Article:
A solution to some of the biggest problems facing farmers, and some of the biggest environmental challenges in the state, has deep roots in Iowa’s past.
Roughly 85 percent of Iowa’s 36 million acres were covered with prairie plants when the U.S. frontier pushed into what would become the state of Iowa in the 19th century. Now, less than one-10th of one percent of that 30 million acres of prairie exists.
Instead, 30 million of the state’s acres are now devoted to agricultural production, with just two crops — corn and soybeans — covering more than 80 percent of those acres. Being so heavily invested in these crops has massive consequences for the land and water.
But researchers at Iowa State University have demonstrated that planting just 10 percent of a field of row crops, like corn or soybeans, with buffer strips of native prairie plants will reduce soil loss on that field by 95 percent. It also reduces runoff of phosphorus and nitrogen from fertilizer, a major source of water pollution, by almost as much. And it cuts the need for pesticides.
“Mother Nature is a pretty wonderful business partner,” said Seth Watkins, the first farmer to plant prairie strips as part of ISU’s “Science-Based Trials of Rowcrops Integrated with Prairie Strips” program, or STRIPS, as it is known.
The standard approach to growing corn and soybean crops involves large-scale planting in rows, which makes fields particularly vulnerable to soil loss (in the past 50 years, Iowa has lost 50 percent of its topsoil, according to the USDA), and depletes the nutrients in the soil that remain. To make up for the lack of nutrients, corn and soybean fields are heavily treated with fertilizer containing nitrogen and phosphorus.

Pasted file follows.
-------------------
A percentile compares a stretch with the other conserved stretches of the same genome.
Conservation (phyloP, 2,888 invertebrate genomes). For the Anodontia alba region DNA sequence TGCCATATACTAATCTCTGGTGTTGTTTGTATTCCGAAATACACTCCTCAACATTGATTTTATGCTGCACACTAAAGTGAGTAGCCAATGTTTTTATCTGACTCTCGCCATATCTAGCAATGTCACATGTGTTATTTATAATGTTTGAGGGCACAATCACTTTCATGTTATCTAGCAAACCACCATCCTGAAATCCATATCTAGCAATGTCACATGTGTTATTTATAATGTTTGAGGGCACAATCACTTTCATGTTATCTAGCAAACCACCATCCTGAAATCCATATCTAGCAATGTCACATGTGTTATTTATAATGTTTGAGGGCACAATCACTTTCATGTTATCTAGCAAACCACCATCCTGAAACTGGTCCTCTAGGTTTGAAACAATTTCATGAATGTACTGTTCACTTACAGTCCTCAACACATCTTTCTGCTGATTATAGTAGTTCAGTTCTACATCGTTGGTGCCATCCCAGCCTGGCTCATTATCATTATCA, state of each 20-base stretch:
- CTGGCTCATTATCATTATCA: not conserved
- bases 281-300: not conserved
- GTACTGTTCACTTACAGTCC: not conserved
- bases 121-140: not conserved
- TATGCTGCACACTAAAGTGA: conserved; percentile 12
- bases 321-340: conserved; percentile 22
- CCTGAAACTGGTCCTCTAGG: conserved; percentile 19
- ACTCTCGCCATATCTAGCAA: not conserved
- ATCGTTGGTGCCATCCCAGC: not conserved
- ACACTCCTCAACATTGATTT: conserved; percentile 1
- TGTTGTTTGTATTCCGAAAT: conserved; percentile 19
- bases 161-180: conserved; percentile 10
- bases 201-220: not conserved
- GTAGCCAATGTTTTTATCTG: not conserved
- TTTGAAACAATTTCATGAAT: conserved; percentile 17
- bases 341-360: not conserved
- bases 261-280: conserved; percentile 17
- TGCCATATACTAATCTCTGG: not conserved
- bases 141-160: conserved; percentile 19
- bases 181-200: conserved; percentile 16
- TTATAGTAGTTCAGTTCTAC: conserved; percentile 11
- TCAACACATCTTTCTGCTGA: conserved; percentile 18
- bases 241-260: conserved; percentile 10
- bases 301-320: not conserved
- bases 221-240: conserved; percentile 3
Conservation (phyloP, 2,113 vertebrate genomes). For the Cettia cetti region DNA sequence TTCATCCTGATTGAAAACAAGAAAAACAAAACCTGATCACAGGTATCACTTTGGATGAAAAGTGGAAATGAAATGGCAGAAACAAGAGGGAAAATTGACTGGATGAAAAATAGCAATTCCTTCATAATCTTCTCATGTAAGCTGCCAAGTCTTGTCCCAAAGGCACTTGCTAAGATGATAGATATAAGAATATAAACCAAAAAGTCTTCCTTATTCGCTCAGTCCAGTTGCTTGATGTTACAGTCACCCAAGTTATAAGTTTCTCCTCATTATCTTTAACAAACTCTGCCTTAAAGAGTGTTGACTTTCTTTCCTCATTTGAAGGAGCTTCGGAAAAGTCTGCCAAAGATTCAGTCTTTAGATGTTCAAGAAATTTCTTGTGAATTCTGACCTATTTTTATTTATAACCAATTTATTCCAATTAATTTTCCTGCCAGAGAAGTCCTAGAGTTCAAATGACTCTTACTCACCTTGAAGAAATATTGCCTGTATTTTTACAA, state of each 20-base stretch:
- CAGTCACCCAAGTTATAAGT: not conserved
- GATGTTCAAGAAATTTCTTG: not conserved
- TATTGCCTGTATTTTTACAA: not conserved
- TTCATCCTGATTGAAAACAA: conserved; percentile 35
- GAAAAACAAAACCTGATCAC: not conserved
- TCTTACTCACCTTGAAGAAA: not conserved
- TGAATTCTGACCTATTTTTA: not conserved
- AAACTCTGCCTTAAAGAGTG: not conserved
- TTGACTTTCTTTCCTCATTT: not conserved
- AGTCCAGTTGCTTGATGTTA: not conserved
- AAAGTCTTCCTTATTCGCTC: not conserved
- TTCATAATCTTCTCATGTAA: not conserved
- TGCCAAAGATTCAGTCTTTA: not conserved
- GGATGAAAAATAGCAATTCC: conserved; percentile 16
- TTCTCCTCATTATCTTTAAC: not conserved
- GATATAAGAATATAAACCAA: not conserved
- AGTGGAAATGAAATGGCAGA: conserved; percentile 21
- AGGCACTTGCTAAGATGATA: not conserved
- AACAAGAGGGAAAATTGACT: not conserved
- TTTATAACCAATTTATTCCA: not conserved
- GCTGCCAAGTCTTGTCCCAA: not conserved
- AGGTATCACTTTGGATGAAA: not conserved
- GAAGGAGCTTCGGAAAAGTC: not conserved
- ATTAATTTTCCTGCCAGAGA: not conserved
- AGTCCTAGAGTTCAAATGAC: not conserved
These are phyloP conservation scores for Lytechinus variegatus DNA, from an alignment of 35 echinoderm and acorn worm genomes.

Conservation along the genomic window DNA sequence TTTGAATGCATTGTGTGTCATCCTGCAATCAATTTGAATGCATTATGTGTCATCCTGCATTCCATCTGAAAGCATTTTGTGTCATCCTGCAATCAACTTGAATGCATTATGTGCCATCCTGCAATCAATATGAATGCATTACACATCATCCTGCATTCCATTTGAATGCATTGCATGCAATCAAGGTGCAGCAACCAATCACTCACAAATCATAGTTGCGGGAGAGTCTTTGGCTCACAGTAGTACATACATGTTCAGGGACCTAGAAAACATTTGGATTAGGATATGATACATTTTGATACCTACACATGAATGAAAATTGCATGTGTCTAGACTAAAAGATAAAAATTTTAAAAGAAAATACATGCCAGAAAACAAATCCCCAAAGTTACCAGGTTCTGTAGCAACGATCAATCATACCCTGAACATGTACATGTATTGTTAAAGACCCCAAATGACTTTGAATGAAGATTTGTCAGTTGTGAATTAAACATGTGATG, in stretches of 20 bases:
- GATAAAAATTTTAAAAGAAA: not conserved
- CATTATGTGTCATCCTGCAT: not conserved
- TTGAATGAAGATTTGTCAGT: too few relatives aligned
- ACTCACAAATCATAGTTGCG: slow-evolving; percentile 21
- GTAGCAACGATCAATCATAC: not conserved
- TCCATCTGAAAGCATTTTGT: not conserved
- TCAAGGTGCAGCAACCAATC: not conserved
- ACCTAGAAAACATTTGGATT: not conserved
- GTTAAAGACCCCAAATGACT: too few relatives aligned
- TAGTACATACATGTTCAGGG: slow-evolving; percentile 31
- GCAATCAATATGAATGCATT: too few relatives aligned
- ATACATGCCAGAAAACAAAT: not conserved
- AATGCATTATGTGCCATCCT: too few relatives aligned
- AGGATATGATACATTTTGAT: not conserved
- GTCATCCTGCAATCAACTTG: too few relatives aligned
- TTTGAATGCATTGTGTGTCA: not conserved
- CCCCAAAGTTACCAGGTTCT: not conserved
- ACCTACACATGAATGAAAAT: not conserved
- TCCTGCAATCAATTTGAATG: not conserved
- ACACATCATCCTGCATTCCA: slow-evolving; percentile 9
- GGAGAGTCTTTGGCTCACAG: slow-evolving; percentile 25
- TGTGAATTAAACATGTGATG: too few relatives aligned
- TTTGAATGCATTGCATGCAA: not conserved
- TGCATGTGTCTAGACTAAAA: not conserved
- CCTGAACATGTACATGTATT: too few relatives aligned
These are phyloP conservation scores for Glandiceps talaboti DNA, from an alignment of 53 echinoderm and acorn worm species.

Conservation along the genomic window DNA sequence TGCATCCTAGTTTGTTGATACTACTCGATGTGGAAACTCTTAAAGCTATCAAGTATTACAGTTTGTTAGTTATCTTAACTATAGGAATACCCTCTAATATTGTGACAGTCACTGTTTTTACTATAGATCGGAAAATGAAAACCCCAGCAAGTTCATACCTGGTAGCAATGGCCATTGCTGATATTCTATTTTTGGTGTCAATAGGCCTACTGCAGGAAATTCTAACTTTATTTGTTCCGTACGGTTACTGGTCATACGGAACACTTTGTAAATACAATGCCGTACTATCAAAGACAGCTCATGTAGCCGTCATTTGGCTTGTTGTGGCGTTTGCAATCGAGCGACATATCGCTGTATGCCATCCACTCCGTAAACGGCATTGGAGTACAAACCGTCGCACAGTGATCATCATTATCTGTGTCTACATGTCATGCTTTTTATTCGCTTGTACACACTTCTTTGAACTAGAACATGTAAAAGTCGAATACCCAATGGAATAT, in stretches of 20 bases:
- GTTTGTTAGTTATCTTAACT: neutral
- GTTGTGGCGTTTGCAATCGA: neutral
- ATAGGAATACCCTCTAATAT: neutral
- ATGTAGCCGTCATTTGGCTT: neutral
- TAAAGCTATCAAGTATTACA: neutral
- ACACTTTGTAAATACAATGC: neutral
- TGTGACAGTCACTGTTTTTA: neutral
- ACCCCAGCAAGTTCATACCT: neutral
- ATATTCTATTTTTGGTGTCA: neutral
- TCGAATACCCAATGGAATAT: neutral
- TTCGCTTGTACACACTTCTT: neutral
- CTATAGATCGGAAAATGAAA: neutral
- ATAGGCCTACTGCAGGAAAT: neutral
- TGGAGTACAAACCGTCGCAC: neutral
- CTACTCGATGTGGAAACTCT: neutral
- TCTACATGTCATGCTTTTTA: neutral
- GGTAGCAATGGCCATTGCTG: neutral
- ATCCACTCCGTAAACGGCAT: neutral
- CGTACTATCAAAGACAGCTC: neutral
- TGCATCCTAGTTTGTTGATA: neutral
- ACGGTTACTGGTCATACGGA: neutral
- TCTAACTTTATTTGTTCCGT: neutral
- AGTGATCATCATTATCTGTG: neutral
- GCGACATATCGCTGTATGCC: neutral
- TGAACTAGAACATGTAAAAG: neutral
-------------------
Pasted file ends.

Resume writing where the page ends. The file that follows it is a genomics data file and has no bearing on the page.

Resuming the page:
“A lot of our modern farming practices unfortunately keep hinging on trying to beat nature,” Watkins said.
Fertilizer runoff from the fields is one of the primary causes of nutrient pollution in the state’s waterways. Nutrient pollution causes, among other things, spikes in the amount of water-borne bacteria as well as algae blooms, both of which can kill fish and cause illness in humans. Since 2006, the Iowa Department of Natural Resources (DNR) has issued almost 200 warnings for the lake beaches in Iowa due to high levels of a toxin produced by algae.
The problem may be more widespread, because the DNR only monitors 39 lakes, and only does that monitoring between Memorial Day and Labor Day.
Urban water supplies are also affected by the runoff, because cities that draw their water from the state’s rivers must remove high levels of nutrients from their water supply to make it safe to drink.
The problem extends beyond the state’s borders; Iowa rivers ultimately empty into the Mississippi River, which carries the pollution to the Gulf of Mexico. Once in the Gulf, it drives the creation of an annual algae bloom that depletes the oxygen in the water, killing marine life and causing a massive dead zone.